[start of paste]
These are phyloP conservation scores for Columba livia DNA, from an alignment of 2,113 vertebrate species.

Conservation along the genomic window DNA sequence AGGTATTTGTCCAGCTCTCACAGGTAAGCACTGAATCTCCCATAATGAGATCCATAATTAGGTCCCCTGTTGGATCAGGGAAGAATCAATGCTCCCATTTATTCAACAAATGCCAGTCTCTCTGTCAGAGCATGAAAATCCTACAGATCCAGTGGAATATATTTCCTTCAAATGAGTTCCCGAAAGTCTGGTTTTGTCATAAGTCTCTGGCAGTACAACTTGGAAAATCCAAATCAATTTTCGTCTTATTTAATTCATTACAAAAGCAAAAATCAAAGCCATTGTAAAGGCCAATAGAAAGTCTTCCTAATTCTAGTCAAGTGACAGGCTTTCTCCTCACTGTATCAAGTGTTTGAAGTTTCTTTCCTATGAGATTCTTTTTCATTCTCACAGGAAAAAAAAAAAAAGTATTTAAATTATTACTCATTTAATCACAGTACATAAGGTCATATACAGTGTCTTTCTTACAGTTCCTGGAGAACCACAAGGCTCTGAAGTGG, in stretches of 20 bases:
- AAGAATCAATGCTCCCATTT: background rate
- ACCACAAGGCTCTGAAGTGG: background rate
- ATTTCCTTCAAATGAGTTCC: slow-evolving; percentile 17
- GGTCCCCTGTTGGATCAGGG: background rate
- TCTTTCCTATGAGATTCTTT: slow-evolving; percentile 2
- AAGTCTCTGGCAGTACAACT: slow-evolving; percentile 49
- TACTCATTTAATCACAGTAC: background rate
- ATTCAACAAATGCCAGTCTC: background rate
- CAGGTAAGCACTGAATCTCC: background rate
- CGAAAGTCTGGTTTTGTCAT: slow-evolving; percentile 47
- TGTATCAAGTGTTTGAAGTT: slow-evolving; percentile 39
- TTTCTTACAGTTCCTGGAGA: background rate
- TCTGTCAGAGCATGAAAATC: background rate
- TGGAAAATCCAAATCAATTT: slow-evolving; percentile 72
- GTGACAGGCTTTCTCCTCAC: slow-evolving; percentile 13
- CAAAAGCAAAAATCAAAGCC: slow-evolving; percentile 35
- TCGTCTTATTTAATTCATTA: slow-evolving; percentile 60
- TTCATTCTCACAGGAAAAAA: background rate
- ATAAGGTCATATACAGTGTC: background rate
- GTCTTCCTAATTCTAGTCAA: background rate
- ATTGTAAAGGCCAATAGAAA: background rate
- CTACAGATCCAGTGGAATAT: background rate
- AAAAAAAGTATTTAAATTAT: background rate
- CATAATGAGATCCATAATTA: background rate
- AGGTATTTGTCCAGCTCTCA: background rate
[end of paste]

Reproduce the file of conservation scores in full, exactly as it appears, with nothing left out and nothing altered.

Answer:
These are phyloP conservation scores for Columba livia DNA, from an alignment of 2,113 vertebrate species.

Conservation along the genomic window DNA sequence AGGTATTTGTCCAGCTCTCACAGGTAAGCACTGAATCTCCCATAATGAGATCCATAATTAGGTCCCCTGTTGGATCAGGGAAGAATCAATGCTCCCATTTATTCAACAAATGCCAGTCTCTCTGTCAGAGCATGAAAATCCTACAGATCCAGTGGAATATATTTCCTTCAAATGAGTTCCCGAAAGTCTGGTTTTGTCATAAGTCTCTGGCAGTACAACTTGGAAAATCCAAATCAATTTTCGTCTTATTTAATTCATTACAAAAGCAAAAATCAAAGCCATTGTAAAGGCCAATAGAAAGTCTTCCTAATTCTAGTCAAGTGACAGGCTTTCTCCTCACTGTATCAAGTGTTTGAAGTTTCTTTCCTATGAGATTCTTTTTCATTCTCACAGGAAAAAAAAAAAAAGTATTTAAATTATTACTCATTTAATCACAGTACATAAGGTCATATACAGTGTCTTTCTTACAGTTCCTGGAGAACCACAAGGCTCTGAAGTGG, in stretches of 20 bases:
- AAGAATCAATGCTCCCATTT: background rate
- ACCACAAGGCTCTGAAGTGG: background rate
- ATTTCCTTCAAATGAGTTCC: slow-evolving; percentile 17
- GGTCCCCTGTTGGATCAGGG: background rate
- TCTTTCCTATGAGATTCTTT: slow-evolving; percentile 2
- AAGTCTCTGGCAGTACAACT: slow-evolving; percentile 49
- TACTCATTTAATCACAGTAC: background rate
- ATTCAACAAATGCCAGTCTC: background rate
- CAGGTAAGCACTGAATCTCC: background rate
- CGAAAGTCTGGTTTTGTCAT: slow-evolving; percentile 47
- TGTATCAAGTGTTTGAAGTT: slow-evolving; percentile 39
- TTTCTTACAGTTCCTGGAGA: background rate
- TCTGTCAGAGCATGAAAATC: background rate
- TGGAAAATCCAAATCAATTT: slow-evolving; percentile 72
- GTGACAGGCTTTCTCCTCAC: slow-evolving; percentile 13
- CAAAAGCAAAAATCAAAGCC: slow-evolving; percentile 35
- TCGTCTTATTTAATTCATTA: slow-evolving; percentile 60
- TTCATTCTCACAGGAAAAAA: background rate
- ATAAGGTCATATACAGTGTC: background rate
- GTCTTCCTAATTCTAGTCAA: background rate
- ATTGTAAAGGCCAATAGAAA: background rate
- CTACAGATCCAGTGGAATAT: background rate
- AAAAAAAGTATTTAAATTAT: background rate
- CATAATGAGATCCATAATTA: background rate
- AGGTATTTGTCCAGCTCTCA: background rate